The life of Julia's son, Zachary

Age 5: Zachary starts kindergarten. Julia drops Zachary off at his first day of public kindergarten. She is surprised and perplexed to find that despite the hefty local property taxes she pays, the class is large. While Zachary is at school, Julia does some Googling and finds that more and more of her taxes pay for pension and health benefits for retired teachers, not for salaries for current teachers. She wonders vaguely whether all that money from the federal government will really help Zachary…

Age 25: Zachary meets a nice girl. Zachary meets a woman at work (his employer has taken a legal chance on this hardworking young lady). But in getting to know her, Zachary learns that she has $70,000 in student loans, plus $10,000 in credit-card debt. She makes about the same salary that Zachary does. Zachary likes her, but he can’t help but worry that if he got serious with her, he would be taking on a tremendous debt burden. Zachary often thinks long-term; he realizes that if he married her in a few years, both of them would have to work full-time, even if they had children, in order to stay current on the debt. They remain friends…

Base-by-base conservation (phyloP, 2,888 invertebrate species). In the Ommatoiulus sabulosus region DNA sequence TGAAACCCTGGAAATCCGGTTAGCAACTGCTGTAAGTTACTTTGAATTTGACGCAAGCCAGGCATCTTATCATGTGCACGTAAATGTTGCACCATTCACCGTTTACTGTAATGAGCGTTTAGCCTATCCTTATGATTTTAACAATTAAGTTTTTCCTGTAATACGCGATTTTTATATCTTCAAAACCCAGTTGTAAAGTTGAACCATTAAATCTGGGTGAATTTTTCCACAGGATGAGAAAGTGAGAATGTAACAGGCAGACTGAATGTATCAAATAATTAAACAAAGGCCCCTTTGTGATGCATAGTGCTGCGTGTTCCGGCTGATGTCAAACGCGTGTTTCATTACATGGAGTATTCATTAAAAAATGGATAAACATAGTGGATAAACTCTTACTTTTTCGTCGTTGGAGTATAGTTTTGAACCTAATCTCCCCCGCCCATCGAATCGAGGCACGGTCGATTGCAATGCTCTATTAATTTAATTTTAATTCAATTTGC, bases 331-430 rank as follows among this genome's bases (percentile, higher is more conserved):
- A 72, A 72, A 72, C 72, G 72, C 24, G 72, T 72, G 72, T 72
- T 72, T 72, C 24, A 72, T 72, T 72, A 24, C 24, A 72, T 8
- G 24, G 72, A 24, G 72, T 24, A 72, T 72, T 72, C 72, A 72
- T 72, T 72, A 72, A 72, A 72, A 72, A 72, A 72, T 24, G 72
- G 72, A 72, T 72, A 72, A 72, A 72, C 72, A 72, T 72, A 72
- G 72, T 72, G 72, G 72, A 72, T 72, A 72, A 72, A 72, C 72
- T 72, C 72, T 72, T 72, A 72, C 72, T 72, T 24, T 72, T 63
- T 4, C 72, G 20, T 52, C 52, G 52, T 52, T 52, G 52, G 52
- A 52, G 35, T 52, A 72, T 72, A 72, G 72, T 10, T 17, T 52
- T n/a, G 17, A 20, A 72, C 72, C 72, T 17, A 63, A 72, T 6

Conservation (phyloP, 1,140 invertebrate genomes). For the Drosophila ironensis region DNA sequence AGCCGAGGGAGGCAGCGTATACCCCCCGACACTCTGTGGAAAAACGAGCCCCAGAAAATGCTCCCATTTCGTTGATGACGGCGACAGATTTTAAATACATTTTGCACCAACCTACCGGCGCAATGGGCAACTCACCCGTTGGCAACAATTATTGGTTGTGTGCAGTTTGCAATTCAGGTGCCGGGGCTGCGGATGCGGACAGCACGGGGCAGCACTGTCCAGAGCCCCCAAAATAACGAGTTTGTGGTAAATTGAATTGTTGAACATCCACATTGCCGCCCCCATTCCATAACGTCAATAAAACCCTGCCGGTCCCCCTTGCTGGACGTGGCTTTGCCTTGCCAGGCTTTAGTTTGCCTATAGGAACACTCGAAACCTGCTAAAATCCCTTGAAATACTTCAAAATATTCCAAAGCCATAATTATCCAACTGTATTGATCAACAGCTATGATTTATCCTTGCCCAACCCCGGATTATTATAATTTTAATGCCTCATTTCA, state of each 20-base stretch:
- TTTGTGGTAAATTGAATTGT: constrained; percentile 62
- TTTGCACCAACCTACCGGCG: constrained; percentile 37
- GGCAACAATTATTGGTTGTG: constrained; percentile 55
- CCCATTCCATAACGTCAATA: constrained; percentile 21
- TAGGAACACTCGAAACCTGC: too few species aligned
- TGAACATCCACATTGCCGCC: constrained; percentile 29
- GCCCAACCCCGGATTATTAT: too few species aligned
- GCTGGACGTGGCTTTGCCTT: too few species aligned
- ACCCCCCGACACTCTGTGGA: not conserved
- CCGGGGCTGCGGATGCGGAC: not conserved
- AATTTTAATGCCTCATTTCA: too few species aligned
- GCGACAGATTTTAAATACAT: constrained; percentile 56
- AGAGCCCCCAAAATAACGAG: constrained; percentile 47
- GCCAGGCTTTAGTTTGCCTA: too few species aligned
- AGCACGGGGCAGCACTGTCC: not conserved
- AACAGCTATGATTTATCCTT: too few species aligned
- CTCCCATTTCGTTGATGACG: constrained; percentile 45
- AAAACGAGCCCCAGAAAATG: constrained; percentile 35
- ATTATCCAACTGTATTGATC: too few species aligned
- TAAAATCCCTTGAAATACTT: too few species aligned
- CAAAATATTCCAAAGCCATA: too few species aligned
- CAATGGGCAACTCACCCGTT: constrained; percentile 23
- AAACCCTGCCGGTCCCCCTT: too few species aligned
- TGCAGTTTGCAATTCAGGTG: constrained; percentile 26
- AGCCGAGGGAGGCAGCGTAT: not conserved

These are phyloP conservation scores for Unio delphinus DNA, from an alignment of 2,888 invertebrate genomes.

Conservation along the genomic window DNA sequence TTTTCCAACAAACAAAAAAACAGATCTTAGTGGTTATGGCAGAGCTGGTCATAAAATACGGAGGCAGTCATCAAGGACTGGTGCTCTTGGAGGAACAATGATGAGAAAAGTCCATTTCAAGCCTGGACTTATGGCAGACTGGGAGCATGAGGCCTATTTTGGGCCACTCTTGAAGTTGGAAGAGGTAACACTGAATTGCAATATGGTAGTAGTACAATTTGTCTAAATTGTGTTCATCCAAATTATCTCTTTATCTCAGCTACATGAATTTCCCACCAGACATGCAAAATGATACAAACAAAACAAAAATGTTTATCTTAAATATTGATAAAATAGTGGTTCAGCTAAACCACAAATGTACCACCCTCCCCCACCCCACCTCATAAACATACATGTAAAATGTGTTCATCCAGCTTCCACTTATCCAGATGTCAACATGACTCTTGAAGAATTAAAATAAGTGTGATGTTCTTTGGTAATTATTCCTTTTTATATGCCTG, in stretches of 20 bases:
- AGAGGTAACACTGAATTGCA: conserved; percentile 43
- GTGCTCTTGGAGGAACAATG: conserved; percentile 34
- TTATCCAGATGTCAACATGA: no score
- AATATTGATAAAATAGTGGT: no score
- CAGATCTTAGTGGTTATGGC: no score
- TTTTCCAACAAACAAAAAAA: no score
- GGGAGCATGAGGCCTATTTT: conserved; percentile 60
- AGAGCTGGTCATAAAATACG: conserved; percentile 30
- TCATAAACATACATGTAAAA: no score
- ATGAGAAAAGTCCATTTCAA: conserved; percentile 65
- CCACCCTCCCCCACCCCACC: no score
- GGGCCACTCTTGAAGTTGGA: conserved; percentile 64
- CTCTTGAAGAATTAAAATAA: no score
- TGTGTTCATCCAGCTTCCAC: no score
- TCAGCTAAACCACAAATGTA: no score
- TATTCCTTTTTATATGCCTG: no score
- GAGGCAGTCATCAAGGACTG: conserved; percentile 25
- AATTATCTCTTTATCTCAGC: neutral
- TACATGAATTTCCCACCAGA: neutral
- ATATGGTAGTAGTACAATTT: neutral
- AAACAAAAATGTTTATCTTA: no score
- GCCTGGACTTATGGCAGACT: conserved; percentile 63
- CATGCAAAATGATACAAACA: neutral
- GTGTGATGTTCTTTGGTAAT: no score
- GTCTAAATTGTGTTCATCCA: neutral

Age 42: Zachary’s mom calls him, crying. Julia is 73 now. She likes working, so she wasn’t too upset when the government abruptly pushed the Social Security retirement age for full benefits back five years, to 72. But now that she’s been collecting benefits for a year, she realizes that what she collects isn’t enough to live on. She’s more upset, though, at the reforms to Medicare that have just been enacted. Though generations of politicians promised never to touch benefits for people close to retirement age, in the end, they had no choice: younger voters demanded it. The basic Medicare package now will cover only big-ticket items. All but the poorest are on their own when it comes to doctor’s visits, prescription drugs, and tests.